Warning: There's a bit of a whine coming up. If that's not your cup of tea, or you're just not in the mood for it, feel free to skip this post. No hard feelings. Really.
It's winter, which means that our trainer heads South for warmer climates. Budget constraints, and educational and employment obligations keep us up North, freezing our tuckuses off. No biggie. As my Nana always said, what doesn't kill you makes you stronger.
Our trainer made arrangements for another trainer to teach us while she's away. Before she left she had this interim trainer come and give the kids lessons so we'd have a sense of what to look forward to. I was impressed by the new trainer's attention to basics and felt our time with her would be a positive one for the three of us.
Fast forward to last week, our first lesson. Holy crap, what an eye-opener that was! I went in to the lesson expecting to get some correction for bad habits. What I did not expect was to come out of the lesson feeling like the world's worst rider ever. Not that I feel I'm a particularly good rider, but I did feel I could be considered to be fairly adequate. Let me tell you, I was disabused of that notion, fast and in a hurry! I knew I had issues, but did not expect to have more than my kid did. (And yes, I am completely aware that makes me sound like the world's worst mother, but hey, I'm trying to be honest here, and you guys know I've never been afraid to admit I'm far from perfect.)
Sophie and I rode together, and as expected the new trainer, who will henceforth be known as T2, commented on and corrected a few of her form faults, such as her hand carriage and her leg position. Now, normally I'd have considered myself a slightly better rider than my kids. If you'd seen our joint lesson last week, you'd have thought Sophie was the accomplished rider and I was the rank beginner. My legs were in the wrong position, my hands were a nightmare, my seat was too heavy, my elbows locked, and my body moved way too much, like a sack of spastic potatoes, while I was jumping. There was a whole laundry list of other issues as well, but I can't remember them all.
On top of that, T2 did not like Sugar at all. She thought Sug was heavy on the forehand, stiff as a board, and unwilling to work. I'll admit I actually took this worse than I did T2's assessment of my own skills. I may suck, but every trainer I have ever had has loved Sug, finding her supple, light in the hand, and extremely willing willing to work. All of them have commented that of the horses they had to ride in the course of their day, Sugar was one they looked forward to sitting on.
When I've ridden in clinics before, every clinician (Bernie Traurig, Jeff Cook, and Eric Horgan) have all loved my mare. One of those clinicians is an Olympian, one was a top show jumper who won numerous grands prix and represented the US on many Nation's Cup teams, and the other was assistant trainer to George Morris for a number of years, a successful rider in his own right, and a frequent contributor to Practical Horseman magazine. My point here is that is these guys liked Sug, so she couldn't be too bad, right?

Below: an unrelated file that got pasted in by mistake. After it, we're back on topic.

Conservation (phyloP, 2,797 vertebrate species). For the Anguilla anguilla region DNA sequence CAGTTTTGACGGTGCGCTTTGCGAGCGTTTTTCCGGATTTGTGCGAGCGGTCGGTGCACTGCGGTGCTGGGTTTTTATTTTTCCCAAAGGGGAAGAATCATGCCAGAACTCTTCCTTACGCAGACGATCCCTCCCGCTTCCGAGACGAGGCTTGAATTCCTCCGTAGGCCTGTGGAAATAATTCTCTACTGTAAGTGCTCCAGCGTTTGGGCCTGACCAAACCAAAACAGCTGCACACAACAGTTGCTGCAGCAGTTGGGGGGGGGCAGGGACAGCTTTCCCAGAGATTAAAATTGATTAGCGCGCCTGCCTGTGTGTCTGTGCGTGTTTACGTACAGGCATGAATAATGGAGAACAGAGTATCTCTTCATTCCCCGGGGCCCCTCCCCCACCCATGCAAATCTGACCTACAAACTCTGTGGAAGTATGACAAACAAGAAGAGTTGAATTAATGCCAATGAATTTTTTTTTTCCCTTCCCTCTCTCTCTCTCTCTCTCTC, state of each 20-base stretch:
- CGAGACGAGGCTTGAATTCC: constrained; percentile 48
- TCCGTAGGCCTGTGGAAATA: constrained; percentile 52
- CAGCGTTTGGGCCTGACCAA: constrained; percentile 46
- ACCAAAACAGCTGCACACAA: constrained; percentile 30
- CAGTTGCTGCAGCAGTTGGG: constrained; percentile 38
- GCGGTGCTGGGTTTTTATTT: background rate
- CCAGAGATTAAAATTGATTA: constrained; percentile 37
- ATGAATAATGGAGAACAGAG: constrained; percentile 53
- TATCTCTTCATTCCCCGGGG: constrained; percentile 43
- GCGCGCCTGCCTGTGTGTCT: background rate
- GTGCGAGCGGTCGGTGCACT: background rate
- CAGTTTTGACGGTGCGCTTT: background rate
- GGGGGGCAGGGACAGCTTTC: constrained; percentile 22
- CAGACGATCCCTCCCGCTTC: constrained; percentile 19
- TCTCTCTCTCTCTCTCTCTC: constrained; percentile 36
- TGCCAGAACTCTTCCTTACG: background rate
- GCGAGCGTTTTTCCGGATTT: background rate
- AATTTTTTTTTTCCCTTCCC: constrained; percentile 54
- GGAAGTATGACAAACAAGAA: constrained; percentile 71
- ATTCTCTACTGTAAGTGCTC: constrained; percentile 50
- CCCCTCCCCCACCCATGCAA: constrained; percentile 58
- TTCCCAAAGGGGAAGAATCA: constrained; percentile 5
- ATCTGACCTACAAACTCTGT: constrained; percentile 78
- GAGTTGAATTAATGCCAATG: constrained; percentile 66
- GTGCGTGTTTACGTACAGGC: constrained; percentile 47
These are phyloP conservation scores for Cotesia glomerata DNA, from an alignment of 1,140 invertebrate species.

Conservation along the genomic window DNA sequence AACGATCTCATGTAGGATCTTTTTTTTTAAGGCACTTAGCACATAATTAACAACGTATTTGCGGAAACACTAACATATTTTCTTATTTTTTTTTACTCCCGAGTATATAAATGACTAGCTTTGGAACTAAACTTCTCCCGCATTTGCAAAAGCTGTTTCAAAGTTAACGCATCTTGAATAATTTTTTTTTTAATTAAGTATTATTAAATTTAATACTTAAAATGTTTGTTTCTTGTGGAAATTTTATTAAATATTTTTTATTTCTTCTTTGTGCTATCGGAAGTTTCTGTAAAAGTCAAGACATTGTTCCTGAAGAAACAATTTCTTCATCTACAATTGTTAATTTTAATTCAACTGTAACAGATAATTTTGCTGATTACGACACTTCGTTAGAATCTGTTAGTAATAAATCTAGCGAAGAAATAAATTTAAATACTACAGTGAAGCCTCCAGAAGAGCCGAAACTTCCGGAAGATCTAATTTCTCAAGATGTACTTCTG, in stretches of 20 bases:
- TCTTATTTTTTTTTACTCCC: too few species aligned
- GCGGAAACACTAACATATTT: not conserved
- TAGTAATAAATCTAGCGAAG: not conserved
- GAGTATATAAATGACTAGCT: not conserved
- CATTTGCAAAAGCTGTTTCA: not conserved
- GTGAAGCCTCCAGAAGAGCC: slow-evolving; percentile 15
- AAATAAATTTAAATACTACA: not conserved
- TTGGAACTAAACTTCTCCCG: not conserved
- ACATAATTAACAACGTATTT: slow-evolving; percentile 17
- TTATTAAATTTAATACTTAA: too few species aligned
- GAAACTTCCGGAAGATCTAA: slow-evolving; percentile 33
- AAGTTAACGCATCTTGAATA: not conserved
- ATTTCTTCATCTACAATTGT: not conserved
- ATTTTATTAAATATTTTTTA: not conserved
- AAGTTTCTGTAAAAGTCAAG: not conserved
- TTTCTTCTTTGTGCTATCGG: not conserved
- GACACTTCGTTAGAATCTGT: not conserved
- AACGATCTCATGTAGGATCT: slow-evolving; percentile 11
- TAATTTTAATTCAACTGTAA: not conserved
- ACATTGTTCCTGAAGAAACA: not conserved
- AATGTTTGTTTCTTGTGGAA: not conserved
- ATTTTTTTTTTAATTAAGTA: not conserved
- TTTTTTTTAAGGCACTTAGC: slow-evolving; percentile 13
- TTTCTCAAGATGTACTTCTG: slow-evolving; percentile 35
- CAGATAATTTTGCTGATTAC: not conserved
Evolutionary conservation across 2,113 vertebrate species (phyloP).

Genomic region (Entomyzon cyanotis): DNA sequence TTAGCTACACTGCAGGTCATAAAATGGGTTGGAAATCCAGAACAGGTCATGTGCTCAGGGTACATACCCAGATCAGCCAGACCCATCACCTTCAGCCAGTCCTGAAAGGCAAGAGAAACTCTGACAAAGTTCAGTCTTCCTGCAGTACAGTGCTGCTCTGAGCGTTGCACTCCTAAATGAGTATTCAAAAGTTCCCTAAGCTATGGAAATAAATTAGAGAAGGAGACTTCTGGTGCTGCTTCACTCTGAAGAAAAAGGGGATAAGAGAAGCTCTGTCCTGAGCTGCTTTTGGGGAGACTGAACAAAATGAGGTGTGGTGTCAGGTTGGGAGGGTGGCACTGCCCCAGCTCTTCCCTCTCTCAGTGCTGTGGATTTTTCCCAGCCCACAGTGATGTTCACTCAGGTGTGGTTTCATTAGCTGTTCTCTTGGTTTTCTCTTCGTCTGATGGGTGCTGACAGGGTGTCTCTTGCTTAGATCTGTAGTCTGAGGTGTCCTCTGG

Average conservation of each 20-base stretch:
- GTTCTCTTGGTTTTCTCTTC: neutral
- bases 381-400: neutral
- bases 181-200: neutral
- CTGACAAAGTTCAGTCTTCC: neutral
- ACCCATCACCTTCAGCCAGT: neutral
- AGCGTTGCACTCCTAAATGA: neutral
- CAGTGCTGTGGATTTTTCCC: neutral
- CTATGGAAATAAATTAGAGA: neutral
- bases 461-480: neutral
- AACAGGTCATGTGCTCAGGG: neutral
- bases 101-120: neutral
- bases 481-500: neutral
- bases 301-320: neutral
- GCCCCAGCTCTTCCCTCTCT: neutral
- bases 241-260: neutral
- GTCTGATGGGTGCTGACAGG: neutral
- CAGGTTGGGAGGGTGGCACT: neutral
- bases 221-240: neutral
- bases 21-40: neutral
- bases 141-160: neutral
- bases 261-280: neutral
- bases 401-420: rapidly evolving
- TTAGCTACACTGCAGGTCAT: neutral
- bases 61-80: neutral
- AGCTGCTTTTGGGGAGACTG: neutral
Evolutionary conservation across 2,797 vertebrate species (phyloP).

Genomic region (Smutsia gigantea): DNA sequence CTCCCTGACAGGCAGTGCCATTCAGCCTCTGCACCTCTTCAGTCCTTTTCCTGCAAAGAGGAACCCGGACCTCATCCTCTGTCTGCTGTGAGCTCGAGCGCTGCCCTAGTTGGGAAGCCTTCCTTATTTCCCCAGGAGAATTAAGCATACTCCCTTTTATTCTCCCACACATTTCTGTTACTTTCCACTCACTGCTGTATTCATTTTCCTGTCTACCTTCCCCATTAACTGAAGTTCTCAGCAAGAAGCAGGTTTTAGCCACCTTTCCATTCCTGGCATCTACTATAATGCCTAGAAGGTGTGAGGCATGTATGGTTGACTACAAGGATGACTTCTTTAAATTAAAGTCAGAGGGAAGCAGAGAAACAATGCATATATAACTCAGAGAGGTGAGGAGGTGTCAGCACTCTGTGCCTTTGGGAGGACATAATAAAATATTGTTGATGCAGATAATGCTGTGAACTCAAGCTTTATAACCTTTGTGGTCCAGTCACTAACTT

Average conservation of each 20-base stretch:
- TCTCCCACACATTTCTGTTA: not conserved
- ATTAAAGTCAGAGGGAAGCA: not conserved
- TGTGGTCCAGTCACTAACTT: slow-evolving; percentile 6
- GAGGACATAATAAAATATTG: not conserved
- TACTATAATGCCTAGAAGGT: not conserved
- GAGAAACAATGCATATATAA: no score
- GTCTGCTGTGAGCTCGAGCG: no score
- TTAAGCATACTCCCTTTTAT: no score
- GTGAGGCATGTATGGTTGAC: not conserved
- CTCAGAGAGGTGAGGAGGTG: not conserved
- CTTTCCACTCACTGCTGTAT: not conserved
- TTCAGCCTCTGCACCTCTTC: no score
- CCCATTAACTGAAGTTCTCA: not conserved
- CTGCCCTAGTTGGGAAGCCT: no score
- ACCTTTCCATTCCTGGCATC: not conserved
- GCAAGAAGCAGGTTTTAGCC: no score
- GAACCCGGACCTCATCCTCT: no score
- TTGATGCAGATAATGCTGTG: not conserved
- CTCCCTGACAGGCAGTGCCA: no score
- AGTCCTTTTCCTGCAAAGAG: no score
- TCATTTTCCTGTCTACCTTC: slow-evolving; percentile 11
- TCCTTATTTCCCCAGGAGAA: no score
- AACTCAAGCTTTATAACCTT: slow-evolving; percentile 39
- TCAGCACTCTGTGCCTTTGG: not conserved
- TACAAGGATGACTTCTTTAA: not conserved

To say I was a bit taken aback is an understatement. And yeah, I realize my ego was bruised, and yes, I know I was in a strop because of her assessment of my horse. I couldn't figure out if this lady just didn't like me for some reason or if I truly do suck, in which case, why didn't any of my other trainers point this fact out to me? Had they just given up, feeling I was beyond help? Is T2 right in her assessment of me and my other trainers did me a disservice by allowing me to continue as I had been? Or is she wrong and the other trainers right? I had some serious soul searching to do, and I needed to try to take my ego and outraged horse-mama self out of the equation and look at the reality of the situation.
The way I saw it, I had a couple choices:
1) I could say we were not a fit and discontinue working with her while my kids my kids continued to lesson with her. After all, I'd only be on my own for a couple months. Not ideal, but hey, you can say that life is too short to deal with something that doesn't make you happy or makes you uncomfortable. Especially as riding is supposed to be fun.
2) I could do a couple more lessons with her, see what happened, see if there was improvement, and reassess from that point. I was a swimmer in college, and played softball, basketball, and soccer during my school days. I know that anytime a coach adjusted my stroke, swing, shot or kick it felt awkward as hell for a while until I broke my bad habit and retrained my muscle memory. I could tell myself that T2 has trained many people in our area successfully, so odds are she has something to teach me.
I'm going with option 2, at least for the moment. My bruised ego and I will stick it out for a while and see what happens. Option 1 feels too much like giving up and quitting to me, and that's not how I roll or what I want to model for my kids. I don't want them to think that when things are different or uncomfortable that you just get to throw in the towel. I'm willing to concede that I'm having an issue because this situation is uncomfortable for me, and that there is a very real possibility there may be something positive that will come of this. So I'm hanging in there for now.
I've since had another lesson, and while I still felt like a remedial rider, there was some improvement. More importantly, I've seen how her attention to detail has improved the kids' riding, so if she can help them, well, I have to believe she can help me. I have another lesson today, and I guess I'd say I am cautiously optimistic.
Many thanks to those of you who read through this whole whine and for allowing me to self-therapize. I'll keep you posted on how this goes. Feel free to comment with your thoughts, even if it's just to tell me to pull my big girl pants up. I can take it.